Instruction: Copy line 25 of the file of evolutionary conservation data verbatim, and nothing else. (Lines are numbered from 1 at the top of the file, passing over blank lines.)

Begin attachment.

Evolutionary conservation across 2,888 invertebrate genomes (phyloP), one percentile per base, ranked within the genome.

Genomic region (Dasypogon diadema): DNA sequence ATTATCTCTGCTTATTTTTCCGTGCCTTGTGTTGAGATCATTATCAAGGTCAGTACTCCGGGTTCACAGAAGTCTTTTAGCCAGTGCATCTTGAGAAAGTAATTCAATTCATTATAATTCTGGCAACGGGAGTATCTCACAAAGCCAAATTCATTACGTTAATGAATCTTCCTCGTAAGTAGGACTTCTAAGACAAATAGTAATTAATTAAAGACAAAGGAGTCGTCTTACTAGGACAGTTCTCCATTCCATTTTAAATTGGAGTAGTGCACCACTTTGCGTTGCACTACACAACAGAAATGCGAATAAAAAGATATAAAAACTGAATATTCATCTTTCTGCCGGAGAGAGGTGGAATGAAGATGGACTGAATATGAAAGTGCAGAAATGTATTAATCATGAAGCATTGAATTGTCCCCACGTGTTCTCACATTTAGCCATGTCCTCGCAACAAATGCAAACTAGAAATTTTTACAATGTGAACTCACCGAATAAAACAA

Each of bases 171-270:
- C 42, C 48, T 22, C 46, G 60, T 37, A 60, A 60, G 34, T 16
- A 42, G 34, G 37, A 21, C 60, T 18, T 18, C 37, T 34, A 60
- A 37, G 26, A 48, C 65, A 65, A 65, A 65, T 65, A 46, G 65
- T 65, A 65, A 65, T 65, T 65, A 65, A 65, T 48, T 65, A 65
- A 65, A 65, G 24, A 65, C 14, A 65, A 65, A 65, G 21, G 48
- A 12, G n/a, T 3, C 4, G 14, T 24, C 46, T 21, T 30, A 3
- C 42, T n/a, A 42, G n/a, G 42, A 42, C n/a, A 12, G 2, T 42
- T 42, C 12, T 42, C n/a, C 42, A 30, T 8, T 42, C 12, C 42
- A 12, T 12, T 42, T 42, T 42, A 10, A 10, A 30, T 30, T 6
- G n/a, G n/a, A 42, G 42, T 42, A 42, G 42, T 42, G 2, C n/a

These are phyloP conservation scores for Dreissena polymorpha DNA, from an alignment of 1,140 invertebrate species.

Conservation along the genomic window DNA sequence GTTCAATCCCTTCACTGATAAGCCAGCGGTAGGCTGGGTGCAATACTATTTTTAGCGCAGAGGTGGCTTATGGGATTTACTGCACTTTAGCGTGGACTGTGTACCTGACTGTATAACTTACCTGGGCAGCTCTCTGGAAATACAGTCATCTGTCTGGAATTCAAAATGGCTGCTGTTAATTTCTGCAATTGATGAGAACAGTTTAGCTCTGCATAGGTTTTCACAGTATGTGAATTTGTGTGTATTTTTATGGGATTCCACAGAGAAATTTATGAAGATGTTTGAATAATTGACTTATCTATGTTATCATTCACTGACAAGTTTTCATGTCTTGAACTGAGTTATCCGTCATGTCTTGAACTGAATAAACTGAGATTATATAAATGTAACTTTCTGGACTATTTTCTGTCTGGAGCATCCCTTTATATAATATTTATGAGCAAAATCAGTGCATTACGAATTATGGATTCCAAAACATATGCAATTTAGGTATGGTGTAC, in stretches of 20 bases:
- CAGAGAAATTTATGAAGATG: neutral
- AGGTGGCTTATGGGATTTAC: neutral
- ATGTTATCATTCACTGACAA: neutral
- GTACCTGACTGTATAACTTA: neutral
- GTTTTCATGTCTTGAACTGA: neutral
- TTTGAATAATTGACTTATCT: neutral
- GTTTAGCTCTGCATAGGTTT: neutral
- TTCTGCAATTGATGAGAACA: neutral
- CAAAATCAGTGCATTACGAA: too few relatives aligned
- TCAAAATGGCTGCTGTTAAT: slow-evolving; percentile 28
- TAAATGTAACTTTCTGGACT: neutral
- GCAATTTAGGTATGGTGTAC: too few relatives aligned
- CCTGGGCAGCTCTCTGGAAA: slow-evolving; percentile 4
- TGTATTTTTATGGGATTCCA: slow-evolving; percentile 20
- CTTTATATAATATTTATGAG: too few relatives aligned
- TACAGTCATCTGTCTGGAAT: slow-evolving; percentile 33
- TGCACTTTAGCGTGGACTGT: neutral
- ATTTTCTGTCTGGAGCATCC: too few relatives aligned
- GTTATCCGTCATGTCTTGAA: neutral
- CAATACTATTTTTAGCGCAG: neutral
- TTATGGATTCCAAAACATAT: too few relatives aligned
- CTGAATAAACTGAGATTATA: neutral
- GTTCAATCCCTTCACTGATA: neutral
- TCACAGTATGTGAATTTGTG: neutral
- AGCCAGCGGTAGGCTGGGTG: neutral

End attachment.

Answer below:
- TCAAAATGGCTGCTGTTAAT: slow-evolving; percentile 28